The National Federation of Young Farmers’ Clubs is facing a six-figure funding shortfall after a proposal to increase its funding from members was watered down in an AGM rebellion.
The national body is set to be short of £380,000 over the next two years after northern counties, led by Lancashire, lined up to voice their disapproval of a £5 increase per YFC member in the national levy, currently set at £16.38.
They succeeded in passing a more modest increase of £1.64 per member after winning support from representatives from Yorkshire and Northumberland at the AGM, held in the Winter Gardens, Blackpool, as part of the NFYFC Annual Convention.
Katy Dutton, speaking on behalf of Lancashire YFC, said that they could not sanction such a significant increase in funding for Stoneleigh without putting services in their home county under threat, as subscriptions had already been fixed for this year.
“If your mortgage payments increased by 30% in one year you might have something to say about it,” she said. “Why so much at once with no warning?”
But incoming NFYFC council chairman Lynsey Martin, while praising young farmers for exercising their democratic rights, warned that the smaller increase could cause funding shortfalls in future.
She said: “The approved increase of £1.64, will still go some way to help NFYFC’s finances but is obviously not the amount needed to support the necessary changes.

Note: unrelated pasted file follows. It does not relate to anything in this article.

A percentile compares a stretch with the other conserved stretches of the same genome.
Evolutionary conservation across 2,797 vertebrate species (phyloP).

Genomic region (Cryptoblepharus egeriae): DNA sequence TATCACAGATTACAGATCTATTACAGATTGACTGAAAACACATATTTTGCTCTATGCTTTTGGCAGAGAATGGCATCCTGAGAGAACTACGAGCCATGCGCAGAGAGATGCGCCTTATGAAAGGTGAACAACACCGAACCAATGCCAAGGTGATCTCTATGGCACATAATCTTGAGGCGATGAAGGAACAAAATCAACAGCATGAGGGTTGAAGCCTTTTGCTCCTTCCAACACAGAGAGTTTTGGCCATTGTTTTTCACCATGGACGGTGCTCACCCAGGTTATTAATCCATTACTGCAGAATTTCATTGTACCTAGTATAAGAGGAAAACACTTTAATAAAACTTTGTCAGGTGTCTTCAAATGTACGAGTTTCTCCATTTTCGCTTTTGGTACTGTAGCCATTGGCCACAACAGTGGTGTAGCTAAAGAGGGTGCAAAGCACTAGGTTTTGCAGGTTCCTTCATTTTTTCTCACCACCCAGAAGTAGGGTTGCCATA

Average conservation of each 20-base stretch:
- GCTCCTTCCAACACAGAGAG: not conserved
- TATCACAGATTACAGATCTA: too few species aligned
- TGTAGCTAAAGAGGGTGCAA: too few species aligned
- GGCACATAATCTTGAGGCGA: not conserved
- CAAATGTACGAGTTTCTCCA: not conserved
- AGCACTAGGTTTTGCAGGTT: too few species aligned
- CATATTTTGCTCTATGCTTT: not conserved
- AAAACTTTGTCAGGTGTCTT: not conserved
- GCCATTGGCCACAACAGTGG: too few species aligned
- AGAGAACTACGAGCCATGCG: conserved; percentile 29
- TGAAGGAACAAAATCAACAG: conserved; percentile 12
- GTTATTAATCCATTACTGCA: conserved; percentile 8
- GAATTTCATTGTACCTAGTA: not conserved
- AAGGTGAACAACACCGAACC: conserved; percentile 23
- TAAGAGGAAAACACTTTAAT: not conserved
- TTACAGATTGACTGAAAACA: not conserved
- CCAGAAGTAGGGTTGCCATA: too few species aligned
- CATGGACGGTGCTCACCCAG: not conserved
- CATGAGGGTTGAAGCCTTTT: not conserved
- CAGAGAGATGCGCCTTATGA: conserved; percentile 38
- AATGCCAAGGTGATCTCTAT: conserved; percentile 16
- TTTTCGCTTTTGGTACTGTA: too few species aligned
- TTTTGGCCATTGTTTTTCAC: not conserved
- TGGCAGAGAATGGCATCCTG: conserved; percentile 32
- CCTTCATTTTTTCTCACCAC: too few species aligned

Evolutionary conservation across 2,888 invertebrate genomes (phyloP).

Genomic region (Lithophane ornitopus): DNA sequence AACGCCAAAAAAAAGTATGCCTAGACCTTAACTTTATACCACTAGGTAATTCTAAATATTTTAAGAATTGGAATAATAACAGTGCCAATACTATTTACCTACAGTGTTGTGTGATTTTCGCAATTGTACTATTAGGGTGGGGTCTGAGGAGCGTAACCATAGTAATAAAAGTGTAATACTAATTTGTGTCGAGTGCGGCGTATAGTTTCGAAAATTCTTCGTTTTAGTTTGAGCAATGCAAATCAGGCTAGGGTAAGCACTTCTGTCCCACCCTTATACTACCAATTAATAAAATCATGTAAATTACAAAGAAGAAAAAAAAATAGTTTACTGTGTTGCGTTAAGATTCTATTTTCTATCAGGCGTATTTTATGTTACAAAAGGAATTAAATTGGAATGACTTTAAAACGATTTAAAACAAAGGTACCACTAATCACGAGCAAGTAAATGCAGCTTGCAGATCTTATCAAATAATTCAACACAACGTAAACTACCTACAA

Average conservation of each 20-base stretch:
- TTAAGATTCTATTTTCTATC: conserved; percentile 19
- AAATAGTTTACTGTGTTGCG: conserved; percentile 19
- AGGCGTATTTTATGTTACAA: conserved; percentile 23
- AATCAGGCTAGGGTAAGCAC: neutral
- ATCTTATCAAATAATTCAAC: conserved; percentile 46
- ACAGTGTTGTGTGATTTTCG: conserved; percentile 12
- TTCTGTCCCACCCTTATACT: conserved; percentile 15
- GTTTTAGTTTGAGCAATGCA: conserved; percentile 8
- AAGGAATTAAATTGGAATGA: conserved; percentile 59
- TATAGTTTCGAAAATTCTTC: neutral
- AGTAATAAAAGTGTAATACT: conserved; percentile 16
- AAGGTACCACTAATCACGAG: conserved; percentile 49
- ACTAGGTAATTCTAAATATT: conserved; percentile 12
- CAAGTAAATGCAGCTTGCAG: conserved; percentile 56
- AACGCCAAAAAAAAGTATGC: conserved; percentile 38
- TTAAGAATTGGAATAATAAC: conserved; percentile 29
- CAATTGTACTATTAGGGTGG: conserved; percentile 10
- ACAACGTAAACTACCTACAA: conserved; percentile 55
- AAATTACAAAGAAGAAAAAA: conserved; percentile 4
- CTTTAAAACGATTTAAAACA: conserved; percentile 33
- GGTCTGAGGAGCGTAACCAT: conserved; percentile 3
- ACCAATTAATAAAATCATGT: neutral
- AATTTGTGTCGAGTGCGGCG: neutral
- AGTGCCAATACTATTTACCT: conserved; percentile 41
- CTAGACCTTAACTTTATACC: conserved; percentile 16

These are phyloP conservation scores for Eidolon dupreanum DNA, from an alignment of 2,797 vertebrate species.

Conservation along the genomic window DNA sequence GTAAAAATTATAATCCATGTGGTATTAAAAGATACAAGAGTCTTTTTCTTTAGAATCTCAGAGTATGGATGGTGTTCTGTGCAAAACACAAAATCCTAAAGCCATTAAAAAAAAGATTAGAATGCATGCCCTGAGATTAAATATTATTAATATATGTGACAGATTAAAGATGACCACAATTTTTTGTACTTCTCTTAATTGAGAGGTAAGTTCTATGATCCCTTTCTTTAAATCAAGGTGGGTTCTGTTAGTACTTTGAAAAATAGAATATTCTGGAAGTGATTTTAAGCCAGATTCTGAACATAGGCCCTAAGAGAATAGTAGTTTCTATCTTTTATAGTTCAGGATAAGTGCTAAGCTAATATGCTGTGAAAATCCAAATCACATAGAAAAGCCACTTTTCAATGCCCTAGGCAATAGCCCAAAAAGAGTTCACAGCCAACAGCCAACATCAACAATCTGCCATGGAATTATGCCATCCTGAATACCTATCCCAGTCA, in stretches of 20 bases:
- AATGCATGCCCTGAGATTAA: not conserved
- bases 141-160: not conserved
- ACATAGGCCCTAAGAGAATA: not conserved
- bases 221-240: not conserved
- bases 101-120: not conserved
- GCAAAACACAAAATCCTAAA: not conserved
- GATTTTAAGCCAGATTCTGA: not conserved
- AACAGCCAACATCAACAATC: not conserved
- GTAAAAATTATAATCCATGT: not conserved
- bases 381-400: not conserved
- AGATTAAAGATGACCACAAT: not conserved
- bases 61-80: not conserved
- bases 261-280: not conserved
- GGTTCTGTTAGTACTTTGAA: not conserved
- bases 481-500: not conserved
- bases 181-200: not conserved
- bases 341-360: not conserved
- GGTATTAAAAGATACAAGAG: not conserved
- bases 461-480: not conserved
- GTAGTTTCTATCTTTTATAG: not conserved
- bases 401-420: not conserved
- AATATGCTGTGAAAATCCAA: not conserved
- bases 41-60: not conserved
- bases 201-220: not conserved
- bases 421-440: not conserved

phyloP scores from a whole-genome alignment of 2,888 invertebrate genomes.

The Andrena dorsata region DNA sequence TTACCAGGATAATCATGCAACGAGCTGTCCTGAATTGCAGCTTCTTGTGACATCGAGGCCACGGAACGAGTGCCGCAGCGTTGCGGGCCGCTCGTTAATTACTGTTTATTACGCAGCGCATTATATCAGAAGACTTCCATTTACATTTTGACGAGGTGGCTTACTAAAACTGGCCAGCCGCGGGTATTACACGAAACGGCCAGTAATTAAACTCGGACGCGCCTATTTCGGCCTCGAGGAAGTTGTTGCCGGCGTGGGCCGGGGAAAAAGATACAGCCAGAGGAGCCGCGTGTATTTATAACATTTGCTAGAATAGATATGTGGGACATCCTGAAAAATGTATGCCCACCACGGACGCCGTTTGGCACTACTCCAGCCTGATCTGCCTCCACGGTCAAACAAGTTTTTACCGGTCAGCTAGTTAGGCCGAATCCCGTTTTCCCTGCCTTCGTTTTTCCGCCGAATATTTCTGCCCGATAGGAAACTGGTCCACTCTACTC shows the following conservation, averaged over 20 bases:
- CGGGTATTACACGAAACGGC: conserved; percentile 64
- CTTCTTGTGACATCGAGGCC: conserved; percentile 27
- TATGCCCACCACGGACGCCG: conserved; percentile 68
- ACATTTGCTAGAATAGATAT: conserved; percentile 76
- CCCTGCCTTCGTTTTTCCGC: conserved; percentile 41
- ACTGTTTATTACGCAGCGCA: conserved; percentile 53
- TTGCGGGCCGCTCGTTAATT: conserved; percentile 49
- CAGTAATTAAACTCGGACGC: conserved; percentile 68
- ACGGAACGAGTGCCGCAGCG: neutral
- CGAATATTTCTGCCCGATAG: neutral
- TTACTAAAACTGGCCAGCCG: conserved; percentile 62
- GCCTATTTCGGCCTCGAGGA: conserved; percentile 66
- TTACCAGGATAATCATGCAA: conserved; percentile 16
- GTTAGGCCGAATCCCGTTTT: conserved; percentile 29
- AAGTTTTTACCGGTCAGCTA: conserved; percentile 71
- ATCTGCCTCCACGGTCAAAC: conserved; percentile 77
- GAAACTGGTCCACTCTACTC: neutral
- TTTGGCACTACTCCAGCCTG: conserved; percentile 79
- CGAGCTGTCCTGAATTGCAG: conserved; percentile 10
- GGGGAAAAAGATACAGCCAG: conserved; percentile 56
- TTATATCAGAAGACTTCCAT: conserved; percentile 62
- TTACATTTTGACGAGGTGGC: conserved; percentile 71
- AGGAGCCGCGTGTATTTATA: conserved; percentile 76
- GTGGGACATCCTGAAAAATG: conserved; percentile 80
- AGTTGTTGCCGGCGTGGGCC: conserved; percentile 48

“While there are challenges ahead for the Federation, NFYFC will work hard to ensure we can still provide services that support and develop rural young people across England and Wales.”
What is the NFYFC levy?
County federations are obliged to send a portion of the subscriptions they collect from members to the National Federation of Young Farmers’ Clubs, which uses it to fund administrative staff and events such as national competitions and the Annual Convention.
The rest of the subscription is retained by counties to fund local organisers and events, such as the annual Rally and other competitions.
County federations have also been under financial pressure in recent years after other sources of funding, such as county council children’s services budgets, have been slashed.